That is why there will be also necessary background facilities in this multifunctional centre. It will include also an amphitheatre or diminished replicas of furnaces and kilns, on which it will be demonstrated how the iron was once produced.
Another attraction will be a charcoal kiln; charcoal was the only source of heating in the furnace. Also a hydroelectric power station is planned which could propel a thermal pump. “Of course, this all is pie in the sky, but at least this is what we can look forward to”, the major remarks.
From the history of the blast furnace
- The blast furnace in Jince was constructed by the owner of the estate and the metallurgical expert Rudolf, Count Vrbna in 1805 – 1810. He further extended the production and processing of iron, calling workers from Saxony and Bavaria and using the local inhabitants.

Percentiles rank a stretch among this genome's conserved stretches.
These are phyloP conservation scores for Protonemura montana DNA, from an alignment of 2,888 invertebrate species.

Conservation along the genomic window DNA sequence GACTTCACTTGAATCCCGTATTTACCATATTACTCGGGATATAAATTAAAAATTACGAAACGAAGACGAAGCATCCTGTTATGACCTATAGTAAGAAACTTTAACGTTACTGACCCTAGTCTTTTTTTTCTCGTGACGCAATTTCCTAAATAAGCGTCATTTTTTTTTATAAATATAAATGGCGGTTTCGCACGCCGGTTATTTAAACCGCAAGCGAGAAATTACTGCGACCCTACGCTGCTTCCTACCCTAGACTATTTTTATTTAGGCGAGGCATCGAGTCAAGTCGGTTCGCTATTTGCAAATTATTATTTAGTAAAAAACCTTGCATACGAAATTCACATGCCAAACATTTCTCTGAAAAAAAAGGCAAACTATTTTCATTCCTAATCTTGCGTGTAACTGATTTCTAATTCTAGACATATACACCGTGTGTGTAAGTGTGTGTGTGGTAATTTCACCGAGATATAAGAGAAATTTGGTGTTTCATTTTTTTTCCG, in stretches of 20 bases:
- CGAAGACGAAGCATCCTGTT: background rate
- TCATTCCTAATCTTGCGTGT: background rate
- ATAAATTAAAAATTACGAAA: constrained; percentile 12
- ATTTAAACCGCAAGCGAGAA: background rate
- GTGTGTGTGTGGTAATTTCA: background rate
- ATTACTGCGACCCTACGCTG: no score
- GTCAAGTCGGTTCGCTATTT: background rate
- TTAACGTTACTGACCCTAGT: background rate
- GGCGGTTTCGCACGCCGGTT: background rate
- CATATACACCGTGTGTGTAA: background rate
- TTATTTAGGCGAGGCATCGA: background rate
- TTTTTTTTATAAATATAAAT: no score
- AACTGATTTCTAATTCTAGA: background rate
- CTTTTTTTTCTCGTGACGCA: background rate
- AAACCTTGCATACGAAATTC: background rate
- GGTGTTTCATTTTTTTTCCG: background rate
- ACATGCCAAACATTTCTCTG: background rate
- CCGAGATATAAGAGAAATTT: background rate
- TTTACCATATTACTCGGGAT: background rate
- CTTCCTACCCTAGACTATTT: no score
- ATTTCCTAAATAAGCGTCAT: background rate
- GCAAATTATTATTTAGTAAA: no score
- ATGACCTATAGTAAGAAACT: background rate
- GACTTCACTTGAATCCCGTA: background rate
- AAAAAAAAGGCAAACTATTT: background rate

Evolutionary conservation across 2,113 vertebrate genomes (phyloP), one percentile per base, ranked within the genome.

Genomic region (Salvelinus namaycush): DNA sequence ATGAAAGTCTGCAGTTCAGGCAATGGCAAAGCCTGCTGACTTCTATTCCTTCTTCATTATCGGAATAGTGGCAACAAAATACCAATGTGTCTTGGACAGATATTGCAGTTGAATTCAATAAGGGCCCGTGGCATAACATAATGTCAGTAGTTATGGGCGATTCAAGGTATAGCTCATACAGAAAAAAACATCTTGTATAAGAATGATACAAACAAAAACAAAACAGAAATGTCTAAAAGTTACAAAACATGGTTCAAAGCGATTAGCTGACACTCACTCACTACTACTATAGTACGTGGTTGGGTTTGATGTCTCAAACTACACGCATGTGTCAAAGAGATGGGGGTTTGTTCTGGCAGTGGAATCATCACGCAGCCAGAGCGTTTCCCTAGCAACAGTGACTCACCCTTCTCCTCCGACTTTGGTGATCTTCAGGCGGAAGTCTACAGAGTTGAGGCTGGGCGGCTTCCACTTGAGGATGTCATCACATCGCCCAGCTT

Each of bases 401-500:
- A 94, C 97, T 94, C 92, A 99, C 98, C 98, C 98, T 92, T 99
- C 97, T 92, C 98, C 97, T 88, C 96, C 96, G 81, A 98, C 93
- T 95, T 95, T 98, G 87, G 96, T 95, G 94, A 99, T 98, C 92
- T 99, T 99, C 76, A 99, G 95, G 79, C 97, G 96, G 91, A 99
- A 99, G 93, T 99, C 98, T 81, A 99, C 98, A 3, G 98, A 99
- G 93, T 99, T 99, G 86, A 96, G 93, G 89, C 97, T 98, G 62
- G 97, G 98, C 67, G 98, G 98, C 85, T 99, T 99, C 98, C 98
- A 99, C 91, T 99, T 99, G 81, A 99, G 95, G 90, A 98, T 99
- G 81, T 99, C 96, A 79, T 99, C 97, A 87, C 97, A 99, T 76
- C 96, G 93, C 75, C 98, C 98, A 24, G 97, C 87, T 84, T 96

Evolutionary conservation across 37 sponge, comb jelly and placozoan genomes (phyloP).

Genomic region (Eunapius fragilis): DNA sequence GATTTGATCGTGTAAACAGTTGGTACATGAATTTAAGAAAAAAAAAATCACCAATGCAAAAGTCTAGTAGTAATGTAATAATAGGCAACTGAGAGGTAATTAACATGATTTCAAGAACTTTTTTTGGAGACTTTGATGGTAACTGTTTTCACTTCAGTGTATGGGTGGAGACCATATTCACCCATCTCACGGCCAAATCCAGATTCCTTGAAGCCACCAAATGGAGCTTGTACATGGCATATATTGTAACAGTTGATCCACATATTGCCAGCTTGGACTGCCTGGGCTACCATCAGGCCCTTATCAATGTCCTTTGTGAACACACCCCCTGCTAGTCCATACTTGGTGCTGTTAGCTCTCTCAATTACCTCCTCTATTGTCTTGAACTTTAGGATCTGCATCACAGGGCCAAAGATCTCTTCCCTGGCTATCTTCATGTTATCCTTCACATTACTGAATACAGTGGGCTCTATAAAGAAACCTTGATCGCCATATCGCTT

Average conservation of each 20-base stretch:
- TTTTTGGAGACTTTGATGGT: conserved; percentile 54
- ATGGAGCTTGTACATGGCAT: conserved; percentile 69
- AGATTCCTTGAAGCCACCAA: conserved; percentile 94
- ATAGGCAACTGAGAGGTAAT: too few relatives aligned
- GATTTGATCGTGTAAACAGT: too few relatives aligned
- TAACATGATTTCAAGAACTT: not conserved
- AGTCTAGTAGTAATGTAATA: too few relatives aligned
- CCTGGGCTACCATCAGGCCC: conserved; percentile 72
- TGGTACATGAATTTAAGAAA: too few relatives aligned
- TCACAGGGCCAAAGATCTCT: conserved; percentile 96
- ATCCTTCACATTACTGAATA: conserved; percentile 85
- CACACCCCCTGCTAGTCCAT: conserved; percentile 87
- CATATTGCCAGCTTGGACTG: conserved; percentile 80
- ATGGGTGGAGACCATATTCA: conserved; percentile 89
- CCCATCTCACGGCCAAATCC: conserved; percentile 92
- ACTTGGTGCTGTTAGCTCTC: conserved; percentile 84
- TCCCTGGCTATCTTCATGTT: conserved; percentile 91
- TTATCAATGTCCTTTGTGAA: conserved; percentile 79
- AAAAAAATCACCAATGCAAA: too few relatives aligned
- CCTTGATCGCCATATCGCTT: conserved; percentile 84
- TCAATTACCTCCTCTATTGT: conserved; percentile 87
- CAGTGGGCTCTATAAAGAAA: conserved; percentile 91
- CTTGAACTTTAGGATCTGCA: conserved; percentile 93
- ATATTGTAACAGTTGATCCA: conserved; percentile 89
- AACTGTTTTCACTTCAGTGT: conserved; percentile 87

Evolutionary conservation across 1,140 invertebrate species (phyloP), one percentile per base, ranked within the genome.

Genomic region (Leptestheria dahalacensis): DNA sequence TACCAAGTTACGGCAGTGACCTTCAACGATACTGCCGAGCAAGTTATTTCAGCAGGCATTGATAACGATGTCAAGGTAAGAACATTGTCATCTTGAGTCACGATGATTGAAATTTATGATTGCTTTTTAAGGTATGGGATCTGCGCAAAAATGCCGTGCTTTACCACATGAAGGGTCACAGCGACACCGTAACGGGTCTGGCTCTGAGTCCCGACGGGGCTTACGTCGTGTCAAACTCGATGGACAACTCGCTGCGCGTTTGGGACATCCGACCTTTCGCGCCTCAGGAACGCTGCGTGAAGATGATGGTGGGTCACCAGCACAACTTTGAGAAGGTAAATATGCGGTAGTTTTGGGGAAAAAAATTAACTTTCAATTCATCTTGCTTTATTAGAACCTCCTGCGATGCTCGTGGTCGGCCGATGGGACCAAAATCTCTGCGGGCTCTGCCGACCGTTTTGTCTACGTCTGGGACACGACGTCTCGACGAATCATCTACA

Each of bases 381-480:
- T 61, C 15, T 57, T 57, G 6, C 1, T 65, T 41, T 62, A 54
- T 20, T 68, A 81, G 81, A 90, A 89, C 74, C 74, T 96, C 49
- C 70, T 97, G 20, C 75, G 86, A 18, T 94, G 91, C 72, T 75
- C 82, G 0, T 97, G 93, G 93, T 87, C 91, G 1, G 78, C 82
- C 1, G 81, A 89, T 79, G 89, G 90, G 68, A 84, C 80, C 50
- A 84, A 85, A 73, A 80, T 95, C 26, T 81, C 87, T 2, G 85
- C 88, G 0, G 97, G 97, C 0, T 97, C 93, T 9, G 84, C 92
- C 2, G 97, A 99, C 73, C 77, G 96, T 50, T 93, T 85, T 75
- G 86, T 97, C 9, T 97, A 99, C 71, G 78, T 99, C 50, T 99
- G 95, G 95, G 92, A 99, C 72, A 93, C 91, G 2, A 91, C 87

- The name Barbora comes from the wife of the director of the Iron works Vaclav from Rosenbaum.
- The raw material for the iron production came from the near surrounding. Iron ore was mined by the Jince ironworkers in Brdy. Komorsko belonged to the richest deposits with iron content of almost 50%.
- Brdy highland served also as a source of wood, the second raw material essential for the production; charcoal was produced in so called charcoal kilns.
- In those times, the Jince furnace belonged to the best ones in the monarchy, with the production almost 1.100 tons of pig iron when operated continuously.
- From the technical point of view, structurally it is the most complex monument of the older era of the production of blast-furnace pig iron on our territory.
- It was burnt out in 1874 when it succumbed to a competition with the modern metallurgy based on coking coal. 10 years later, a saw mill was established in the rear part and it was in operation till 1951.
Překlad: Ing. Hana Kratochvílová